“Travis,” Dad says, “how’s the cache coming?”
I pull the drawstring tight on the tent’s stuff sack. “I should have it finished today.”
Dad stops cleaning his shotgun, his three remaining slugs lined up on the floor. “Should have?” The edge to his voice makes my stomach go raw. “You better have it finished today.”
I want to tell him to finish it himself if he’s not happy with how long it’s taking me, but I know he’s under a lot of pressure. Pressure he could’ve avoided if he wasn’t so freaking stubborn. And it’s not like digging the cache is the only thing I’m doing. Every time I breathe he gives me something else to do. “It’s just taking a little longer than I thought,” I tell him.
“I’ll finish packing up in here,” he says. “Just go. Finish that cache. Christ.”
My head slumps. Whatever I do, and however fast I do it, it’s never enough.
The cache is just a big hole about a quarter mile from our basement. Six feet deep, six feet long, four feet wide. Coffin-sized. Our plan is to bury some of what we can’t take with us in case we have to come back. Food, clothing, tools, packs. But we’ll leave some stuff out in the open so when the looters come, hopefully they won’t look any farther. And if they do discover evidence of something buried, hopefully they’ll think it’s a grave and leave it alone.
Yeah, looting is standard practice. Whenever anyone leaves or dies, their stuff is up for grabs. Not that there’s much of anything left since the fires.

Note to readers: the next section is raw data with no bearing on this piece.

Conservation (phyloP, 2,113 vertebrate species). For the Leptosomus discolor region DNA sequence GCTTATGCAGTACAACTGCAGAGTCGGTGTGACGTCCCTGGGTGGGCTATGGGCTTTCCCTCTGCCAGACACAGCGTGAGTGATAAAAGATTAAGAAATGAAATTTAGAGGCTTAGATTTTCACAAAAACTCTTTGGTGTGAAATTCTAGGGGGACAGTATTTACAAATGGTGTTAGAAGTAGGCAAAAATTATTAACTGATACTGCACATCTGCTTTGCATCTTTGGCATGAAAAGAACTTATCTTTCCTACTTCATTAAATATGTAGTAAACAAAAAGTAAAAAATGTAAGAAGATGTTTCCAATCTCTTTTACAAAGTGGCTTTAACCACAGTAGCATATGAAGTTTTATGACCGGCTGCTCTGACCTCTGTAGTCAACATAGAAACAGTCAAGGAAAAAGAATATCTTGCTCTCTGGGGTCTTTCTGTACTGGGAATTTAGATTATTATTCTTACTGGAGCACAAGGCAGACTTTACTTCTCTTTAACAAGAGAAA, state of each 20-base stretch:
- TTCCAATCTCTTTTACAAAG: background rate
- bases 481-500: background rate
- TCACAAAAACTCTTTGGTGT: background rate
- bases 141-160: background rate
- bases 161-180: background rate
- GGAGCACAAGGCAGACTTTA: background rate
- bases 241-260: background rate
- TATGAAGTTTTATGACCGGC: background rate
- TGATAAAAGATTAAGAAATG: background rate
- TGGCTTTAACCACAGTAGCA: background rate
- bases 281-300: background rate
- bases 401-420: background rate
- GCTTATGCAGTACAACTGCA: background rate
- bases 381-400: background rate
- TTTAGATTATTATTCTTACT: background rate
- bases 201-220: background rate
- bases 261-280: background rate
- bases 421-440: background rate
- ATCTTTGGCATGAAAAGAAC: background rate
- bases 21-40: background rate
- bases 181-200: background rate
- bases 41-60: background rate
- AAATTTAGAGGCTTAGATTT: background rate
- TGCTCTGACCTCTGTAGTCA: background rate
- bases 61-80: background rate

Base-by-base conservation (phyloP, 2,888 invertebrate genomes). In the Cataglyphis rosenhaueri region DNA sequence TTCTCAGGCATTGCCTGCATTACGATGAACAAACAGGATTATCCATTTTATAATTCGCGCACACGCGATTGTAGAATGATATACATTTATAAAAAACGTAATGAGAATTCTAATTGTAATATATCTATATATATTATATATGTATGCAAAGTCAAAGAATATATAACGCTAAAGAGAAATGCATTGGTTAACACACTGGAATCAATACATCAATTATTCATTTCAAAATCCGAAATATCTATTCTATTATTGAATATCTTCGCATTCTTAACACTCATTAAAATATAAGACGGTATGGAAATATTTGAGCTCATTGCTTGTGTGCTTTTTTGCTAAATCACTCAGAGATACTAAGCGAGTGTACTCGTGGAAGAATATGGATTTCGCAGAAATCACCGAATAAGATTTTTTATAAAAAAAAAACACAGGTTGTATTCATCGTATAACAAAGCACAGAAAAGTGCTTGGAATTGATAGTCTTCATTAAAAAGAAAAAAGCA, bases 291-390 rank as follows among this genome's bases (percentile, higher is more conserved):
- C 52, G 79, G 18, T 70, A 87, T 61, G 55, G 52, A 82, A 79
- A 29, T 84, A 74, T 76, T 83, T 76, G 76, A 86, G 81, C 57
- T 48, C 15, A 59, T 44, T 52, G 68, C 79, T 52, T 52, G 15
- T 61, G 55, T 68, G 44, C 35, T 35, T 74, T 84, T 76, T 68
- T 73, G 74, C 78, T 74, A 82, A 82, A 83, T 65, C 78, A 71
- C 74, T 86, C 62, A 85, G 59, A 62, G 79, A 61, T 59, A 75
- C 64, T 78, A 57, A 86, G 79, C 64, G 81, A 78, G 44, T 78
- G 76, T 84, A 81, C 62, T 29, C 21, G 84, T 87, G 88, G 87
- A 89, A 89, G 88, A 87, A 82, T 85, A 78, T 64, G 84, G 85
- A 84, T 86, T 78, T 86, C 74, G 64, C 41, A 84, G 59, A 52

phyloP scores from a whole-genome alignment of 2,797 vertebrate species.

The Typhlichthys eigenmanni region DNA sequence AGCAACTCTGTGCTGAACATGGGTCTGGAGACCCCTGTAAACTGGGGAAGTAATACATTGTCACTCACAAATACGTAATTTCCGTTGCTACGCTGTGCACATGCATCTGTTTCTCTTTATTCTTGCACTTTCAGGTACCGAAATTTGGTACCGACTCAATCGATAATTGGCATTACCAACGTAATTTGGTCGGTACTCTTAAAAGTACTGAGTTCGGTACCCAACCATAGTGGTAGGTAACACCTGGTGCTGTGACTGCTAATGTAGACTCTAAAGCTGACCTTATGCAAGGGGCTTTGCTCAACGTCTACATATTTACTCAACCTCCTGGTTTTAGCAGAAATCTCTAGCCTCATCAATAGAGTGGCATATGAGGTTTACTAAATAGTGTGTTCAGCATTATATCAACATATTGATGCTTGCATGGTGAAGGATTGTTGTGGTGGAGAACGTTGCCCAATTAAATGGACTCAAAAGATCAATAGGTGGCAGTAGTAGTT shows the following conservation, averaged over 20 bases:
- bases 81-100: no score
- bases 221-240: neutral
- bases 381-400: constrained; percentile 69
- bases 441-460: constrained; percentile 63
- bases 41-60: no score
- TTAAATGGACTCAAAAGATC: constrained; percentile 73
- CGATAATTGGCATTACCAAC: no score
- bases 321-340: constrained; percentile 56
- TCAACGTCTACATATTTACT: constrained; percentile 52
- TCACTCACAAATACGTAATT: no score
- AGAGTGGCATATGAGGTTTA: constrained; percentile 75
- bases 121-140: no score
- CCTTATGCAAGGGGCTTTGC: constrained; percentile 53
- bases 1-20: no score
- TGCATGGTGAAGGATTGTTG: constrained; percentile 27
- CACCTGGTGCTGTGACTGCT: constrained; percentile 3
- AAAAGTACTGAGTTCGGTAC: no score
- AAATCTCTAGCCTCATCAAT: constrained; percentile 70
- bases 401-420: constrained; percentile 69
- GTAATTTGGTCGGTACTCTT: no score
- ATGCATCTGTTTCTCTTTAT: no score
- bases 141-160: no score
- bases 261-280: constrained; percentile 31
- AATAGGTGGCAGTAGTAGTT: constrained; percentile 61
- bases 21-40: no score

There was lots of food that first winter because all the people who’d abandoned their houses and taken the government up on getting the hell out of here left it behind. They left everything.
Now I don’t even know how many people are still in the area. Walking is the only way to get anywhere, and with miles of burnt land separating you from the next family living in the basement of a burnt-out house, you might not see anyone for days, and when you do see someone, you don’t know how dangerous they are, how desperate they are.
* * *
“Jess,” I say to my little sister, “hand me another jar.” I could do the job myself, but I want Jess with me at the cache. I want her to see where it is and what’s in it. Embed the location in her mind in case something happens to me or Mom or Dad—or all three of us. My mom has an endless amount of energy, which she’s poured into our survival, but somehow it hasn’t hardened her like it has my dad.
I take the quart jar of salmon from Jess and place it in the cache. We’re on the back side of a hill behind our basement in the remains of a stand of birch trees—charred, lifeless snags poking up from the ash and ready to be blown down by the next big wind.